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Florida's clear spring waters provide a natural aquarium for many of Florida's most common as well as most unique fish species. Some, like the American Shad, migrate to the springs from the ocean. Others, like the White Catfish, live in the dark recesses of the springs' underwater caves emerging only at night to feed. Meet some of these unique fish species up-close.

Florida Gar
Lepisosteus platrhynchus

Image of Florida GarZoom+ Florida Gar © Wes Skiles

Prehistoric in appearance, yet timid in their behavior, the Florida Gar is one of the most distinctive and easily recognizable underwater inhabitants of Florida's springs. They are most often found congregating in schools in the protective shadows of spring-side vegetation rather than cruising in open water like their relative the Longnose Gar.


Amia calva

Image of BowfinZoom+ Bowfin © Wes Skiles

Like the prehistoric Gar, the Bowfin is the sole surviving member of a nearly extinct group of fishes. The Bowfin is found throughout North America in rivers, lakes, and springs east of the Mississippi. It is easily distinguished by its flattened head, long, stout body, long dorsal fin that extends along the back from head to tail.


Largemouth Bass
Mircopterus salmoides floridanus

Image of Largemouth BassZoom+ Largemouth Bass © Larry Mishkar/SEAPICS.COM

Due to their reputation as one of North America's most sought-after game fish, Largemouth Bass are one of the most recognizable inhabitants of the springs and spring-run rivers. They can be found patrolling the spring run and hiding under overhanging vegetation at the spring's edge.


Lepomis machrochirus mystacalis

Image of BluegillZoom+ Bluegill © Wes Skiles

Bluegills are one of the most common schooling fish snorkelers and swimmers are likely to encounter around docks and boats. Members of the sunfish family, they are easily identified by their dark bars which run vertically down their sides.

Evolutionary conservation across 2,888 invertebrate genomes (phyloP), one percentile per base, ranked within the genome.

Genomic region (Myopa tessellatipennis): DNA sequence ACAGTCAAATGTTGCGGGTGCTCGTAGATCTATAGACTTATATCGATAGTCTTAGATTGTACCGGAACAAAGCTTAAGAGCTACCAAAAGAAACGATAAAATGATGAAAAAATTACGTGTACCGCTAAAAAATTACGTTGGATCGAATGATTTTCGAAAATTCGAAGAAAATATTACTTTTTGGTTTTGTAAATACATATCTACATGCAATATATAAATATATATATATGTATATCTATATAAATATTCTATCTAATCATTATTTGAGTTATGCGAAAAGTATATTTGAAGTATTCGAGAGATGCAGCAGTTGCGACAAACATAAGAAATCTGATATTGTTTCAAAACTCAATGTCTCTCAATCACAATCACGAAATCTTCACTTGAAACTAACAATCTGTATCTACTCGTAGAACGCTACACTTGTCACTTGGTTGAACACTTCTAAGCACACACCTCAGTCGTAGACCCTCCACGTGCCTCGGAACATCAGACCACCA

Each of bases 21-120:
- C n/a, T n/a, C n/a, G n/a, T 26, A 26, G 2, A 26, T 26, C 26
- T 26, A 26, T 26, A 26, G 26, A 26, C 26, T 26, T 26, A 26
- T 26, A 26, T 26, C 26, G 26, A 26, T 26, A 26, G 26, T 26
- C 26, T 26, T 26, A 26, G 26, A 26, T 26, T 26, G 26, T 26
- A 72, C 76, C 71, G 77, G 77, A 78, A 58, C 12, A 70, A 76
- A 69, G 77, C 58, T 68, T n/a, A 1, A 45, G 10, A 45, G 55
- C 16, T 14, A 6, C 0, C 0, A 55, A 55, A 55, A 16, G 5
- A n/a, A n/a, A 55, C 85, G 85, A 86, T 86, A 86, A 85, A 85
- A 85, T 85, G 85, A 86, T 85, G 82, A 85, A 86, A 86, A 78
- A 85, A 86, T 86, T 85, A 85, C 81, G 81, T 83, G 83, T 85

Redbreast Sunfish
Lepomis auritus

Image of Redbreast SunfishZoom+ Redbreast Sunfish © Doug Perrine/SEAPICS.COM

Though they are one of the least populous of all sunfish varieties at the springs, Redbreast Sunfish are the species most often encountered by swimmers and snorkelers due to their friendly and outgoing behavior. Most often seen near the surface at headsprings and along spring-run rivers, Redbreast Sunfish have also been encountered feeding on aquatic insects at depths of over 100 feet.


American Shad
Alosa sapidissima

Image of American ShadZoom+ American Shad © Doug Stamm/SEAPICS.COM

Like salmon, American Shad are anadromous fish that are known to travel hundreds of miles upstream from the ocean to spawn in large rivers. As a result, they are not often found in many of Florida's springs, and are encountered primarily in larger, deeper springs, which flow to the Atlantic Ocean via the St. John's River.


Brown Bullhead
Ictalaurus nebulosus marmoratus

Image of Brown BullheadZoom+ Brown Bullhead © Masa Ushioda/SEAPICS.COM

Brown Bullheads are one of the most common fish species encountered by divers inside of the caves and near cave openings and are distinguished from their relative, the White Catfish, by their dark, mottled coloration. Brown Bullheads feed primarily at night and have well-developed sensory capabilities, which allow them to detect members of their own social group.


Mugil cephalus

Image of MulletZoom+ Mullet © Wes Skiles

One of the most well-known of all saltwater visitors to the springs, Mullet are most often seen in schools and easily recognized from the surface by their distinct habit of leaping into the air. Primarily bottom feeders, they can also be found grazing on algae and aquatic plants.


American Eel
Auguilla rostrata

Image of American EelZoom+ American Eel © Wes Skiles

Though they are rarely seen during the day and most often found in underwater caves, American Eels are common residents of Florida springs, inhabiting spring caves from the Panhandle to the Peninsula. American Eels feed on fish, crayfish, and insects, and they migrate to the ocean to spawn.


White Catfish
Ictalaurus catus

Easily distinguished by their milky coloration and signature whiskers, White Catfish inhabit the dark recesses of the springs' underwater caves. Like their relatives the Bullheads, White Catfish are nocturnal hunters, which emerge after sunset to scavenge the bottom sediments for food.


Least Killfish
Heterandria formosa

Less than an inch in length, the Least Killfish is the smallest vertebrate animal in North America and one of the most unique underwater inhabitants of the springs. They are most often found hiding in mats of vegetation near the surface and swimming in small schools in open water in search of microscopic plankton and aquatic insects.


Golden Shiner
Notemigonus crysoleucas

Golden Shiners are a schooling species found throughout Florida fresh waters. They get their name from their mirror-like scales, which reflect the sun's rays filtering through the clear water like golden waves of light.

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